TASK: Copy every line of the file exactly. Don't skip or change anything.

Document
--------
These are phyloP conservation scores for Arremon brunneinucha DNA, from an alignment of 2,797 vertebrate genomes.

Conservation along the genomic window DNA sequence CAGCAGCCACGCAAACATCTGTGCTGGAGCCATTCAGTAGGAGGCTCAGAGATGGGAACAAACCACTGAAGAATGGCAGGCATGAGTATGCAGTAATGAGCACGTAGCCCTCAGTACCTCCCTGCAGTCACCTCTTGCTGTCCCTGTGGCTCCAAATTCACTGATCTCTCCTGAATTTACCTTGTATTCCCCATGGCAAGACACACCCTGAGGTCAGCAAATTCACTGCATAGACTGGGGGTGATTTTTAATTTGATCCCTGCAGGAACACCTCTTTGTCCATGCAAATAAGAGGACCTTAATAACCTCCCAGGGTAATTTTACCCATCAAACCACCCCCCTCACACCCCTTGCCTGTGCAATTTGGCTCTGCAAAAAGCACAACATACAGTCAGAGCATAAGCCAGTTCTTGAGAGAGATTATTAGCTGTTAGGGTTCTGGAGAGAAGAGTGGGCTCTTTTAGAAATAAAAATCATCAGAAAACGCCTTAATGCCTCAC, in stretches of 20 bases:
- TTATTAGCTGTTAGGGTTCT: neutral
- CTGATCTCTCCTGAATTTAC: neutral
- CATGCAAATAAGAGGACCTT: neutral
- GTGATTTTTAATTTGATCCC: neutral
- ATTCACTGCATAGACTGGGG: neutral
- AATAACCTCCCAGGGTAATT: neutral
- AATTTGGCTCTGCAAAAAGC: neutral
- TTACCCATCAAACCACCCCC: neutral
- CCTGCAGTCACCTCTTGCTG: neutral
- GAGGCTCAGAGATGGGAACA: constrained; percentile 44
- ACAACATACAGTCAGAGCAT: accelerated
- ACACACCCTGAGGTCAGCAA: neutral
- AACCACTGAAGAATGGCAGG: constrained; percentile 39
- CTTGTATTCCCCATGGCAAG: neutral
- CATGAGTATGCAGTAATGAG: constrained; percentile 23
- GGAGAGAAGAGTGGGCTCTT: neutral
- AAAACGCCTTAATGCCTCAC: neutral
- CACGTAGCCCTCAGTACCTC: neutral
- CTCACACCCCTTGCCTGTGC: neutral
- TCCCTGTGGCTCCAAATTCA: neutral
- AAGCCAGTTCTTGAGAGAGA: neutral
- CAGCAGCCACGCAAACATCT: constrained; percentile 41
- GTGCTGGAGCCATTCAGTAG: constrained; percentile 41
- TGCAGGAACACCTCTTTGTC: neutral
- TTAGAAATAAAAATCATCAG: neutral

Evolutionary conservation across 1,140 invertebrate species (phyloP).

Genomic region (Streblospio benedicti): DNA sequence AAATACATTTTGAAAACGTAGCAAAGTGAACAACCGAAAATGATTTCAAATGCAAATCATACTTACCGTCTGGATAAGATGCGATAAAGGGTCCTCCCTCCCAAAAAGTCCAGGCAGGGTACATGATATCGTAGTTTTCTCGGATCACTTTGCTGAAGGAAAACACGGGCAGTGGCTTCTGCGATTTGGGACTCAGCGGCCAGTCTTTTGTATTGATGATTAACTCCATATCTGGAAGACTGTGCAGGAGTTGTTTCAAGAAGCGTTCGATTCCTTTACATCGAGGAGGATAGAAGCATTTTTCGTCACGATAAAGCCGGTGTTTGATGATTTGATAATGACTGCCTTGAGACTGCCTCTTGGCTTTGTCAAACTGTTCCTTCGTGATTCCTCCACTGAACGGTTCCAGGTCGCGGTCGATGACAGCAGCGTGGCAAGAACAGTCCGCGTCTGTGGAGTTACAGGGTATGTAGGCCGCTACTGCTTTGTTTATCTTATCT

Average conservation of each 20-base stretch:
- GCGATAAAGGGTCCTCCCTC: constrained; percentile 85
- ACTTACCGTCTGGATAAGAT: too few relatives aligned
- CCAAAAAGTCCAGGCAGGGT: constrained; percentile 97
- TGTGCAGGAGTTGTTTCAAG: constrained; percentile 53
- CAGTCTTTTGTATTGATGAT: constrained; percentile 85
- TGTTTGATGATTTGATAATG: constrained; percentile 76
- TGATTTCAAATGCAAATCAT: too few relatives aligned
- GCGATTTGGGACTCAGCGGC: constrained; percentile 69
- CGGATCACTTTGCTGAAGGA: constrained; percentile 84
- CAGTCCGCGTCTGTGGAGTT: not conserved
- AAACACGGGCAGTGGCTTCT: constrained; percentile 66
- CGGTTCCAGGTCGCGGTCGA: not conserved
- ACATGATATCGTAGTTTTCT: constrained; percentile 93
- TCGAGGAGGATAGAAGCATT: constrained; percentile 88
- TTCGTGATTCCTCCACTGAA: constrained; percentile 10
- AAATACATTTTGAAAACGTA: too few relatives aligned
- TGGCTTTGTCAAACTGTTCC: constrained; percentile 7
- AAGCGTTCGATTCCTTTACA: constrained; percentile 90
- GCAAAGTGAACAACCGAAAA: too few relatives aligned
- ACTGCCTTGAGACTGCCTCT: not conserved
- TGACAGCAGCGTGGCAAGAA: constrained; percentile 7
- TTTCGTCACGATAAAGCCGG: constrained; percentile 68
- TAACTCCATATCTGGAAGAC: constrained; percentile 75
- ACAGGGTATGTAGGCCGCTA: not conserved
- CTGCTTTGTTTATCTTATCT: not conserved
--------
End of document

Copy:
These are phyloP conservation scores for Arremon brunneinucha DNA, from an alignment of 2,797 vertebrate genomes.

Conservation along the genomic window DNA sequence CAGCAGCCACGCAAACATCTGTGCTGGAGCCATTCAGTAGGAGGCTCAGAGATGGGAACAAACCACTGAAGAATGGCAGGCATGAGTATGCAGTAATGAGCACGTAGCCCTCAGTACCTCCCTGCAGTCACCTCTTGCTGTCCCTGTGGCTCCAAATTCACTGATCTCTCCTGAATTTACCTTGTATTCCCCATGGCAAGACACACCCTGAGGTCAGCAAATTCACTGCATAGACTGGGGGTGATTTTTAATTTGATCCCTGCAGGAACACCTCTTTGTCCATGCAAATAAGAGGACCTTAATAACCTCCCAGGGTAATTTTACCCATCAAACCACCCCCCTCACACCCCTTGCCTGTGCAATTTGGCTCTGCAAAAAGCACAACATACAGTCAGAGCATAAGCCAGTTCTTGAGAGAGATTATTAGCTGTTAGGGTTCTGGAGAGAAGAGTGGGCTCTTTTAGAAATAAAAATCATCAGAAAACGCCTTAATGCCTCAC, in stretches of 20 bases:
- TTATTAGCTGTTAGGGTTCT: neutral
- CTGATCTCTCCTGAATTTAC: neutral
- CATGCAAATAAGAGGACCTT: neutral
- GTGATTTTTAATTTGATCCC: neutral
- ATTCACTGCATAGACTGGGG: neutral
- AATAACCTCCCAGGGTAATT: neutral
- AATTTGGCTCTGCAAAAAGC: neutral
- TTACCCATCAAACCACCCCC: neutral
- CCTGCAGTCACCTCTTGCTG: neutral
- GAGGCTCAGAGATGGGAACA: constrained; percentile 44
- ACAACATACAGTCAGAGCAT: accelerated
- ACACACCCTGAGGTCAGCAA: neutral
- AACCACTGAAGAATGGCAGG: constrained; percentile 39
- CTTGTATTCCCCATGGCAAG: neutral
- CATGAGTATGCAGTAATGAG: constrained; percentile 23
- GGAGAGAAGAGTGGGCTCTT: neutral
- AAAACGCCTTAATGCCTCAC: neutral
- CACGTAGCCCTCAGTACCTC: neutral
- CTCACACCCCTTGCCTGTGC: neutral
- TCCCTGTGGCTCCAAATTCA: neutral
- AAGCCAGTTCTTGAGAGAGA: neutral
- CAGCAGCCACGCAAACATCT: constrained; percentile 41
- GTGCTGGAGCCATTCAGTAG: constrained; percentile 41
- TGCAGGAACACCTCTTTGTC: neutral
- TTAGAAATAAAAATCATCAG: neutral

Evolutionary conservation across 1,140 invertebrate species (phyloP).

Genomic region (Streblospio benedicti): DNA sequence AAATACATTTTGAAAACGTAGCAAAGTGAACAACCGAAAATGATTTCAAATGCAAATCATACTTACCGTCTGGATAAGATGCGATAAAGGGTCCTCCCTCCCAAAAAGTCCAGGCAGGGTACATGATATCGTAGTTTTCTCGGATCACTTTGCTGAAGGAAAACACGGGCAGTGGCTTCTGCGATTTGGGACTCAGCGGCCAGTCTTTTGTATTGATGATTAACTCCATATCTGGAAGACTGTGCAGGAGTTGTTTCAAGAAGCGTTCGATTCCTTTACATCGAGGAGGATAGAAGCATTTTTCGTCACGATAAAGCCGGTGTTTGATGATTTGATAATGACTGCCTTGAGACTGCCTCTTGGCTTTGTCAAACTGTTCCTTCGTGATTCCTCCACTGAACGGTTCCAGGTCGCGGTCGATGACAGCAGCGTGGCAAGAACAGTCCGCGTCTGTGGAGTTACAGGGTATGTAGGCCGCTACTGCTTTGTTTATCTTATCT

Average conservation of each 20-base stretch:
- GCGATAAAGGGTCCTCCCTC: constrained; percentile 85
- ACTTACCGTCTGGATAAGAT: too few relatives aligned
- CCAAAAAGTCCAGGCAGGGT: constrained; percentile 97
- TGTGCAGGAGTTGTTTCAAG: constrained; percentile 53
- CAGTCTTTTGTATTGATGAT: constrained; percentile 85
- TGTTTGATGATTTGATAATG: constrained; percentile 76
- TGATTTCAAATGCAAATCAT: too few relatives aligned
- GCGATTTGGGACTCAGCGGC: constrained; percentile 69
- CGGATCACTTTGCTGAAGGA: constrained; percentile 84
- CAGTCCGCGTCTGTGGAGTT: not conserved
- AAACACGGGCAGTGGCTTCT: constrained; percentile 66
- CGGTTCCAGGTCGCGGTCGA: not conserved
- ACATGATATCGTAGTTTTCT: constrained; percentile 93
- TCGAGGAGGATAGAAGCATT: constrained; percentile 88
- TTCGTGATTCCTCCACTGAA: constrained; percentile 10
- AAATACATTTTGAAAACGTA: too few relatives aligned
- TGGCTTTGTCAAACTGTTCC: constrained; percentile 7
- AAGCGTTCGATTCCTTTACA: constrained; percentile 90
- GCAAAGTGAACAACCGAAAA: too few relatives aligned
- ACTGCCTTGAGACTGCCTCT: not conserved
- TGACAGCAGCGTGGCAAGAA: constrained; percentile 7
- TTTCGTCACGATAAAGCCGG: constrained; percentile 68
- TAACTCCATATCTGGAAGAC: constrained; percentile 75
- ACAGGGTATGTAGGCCGCTA: not conserved
- CTGCTTTGTTTATCTTATCT: not conserved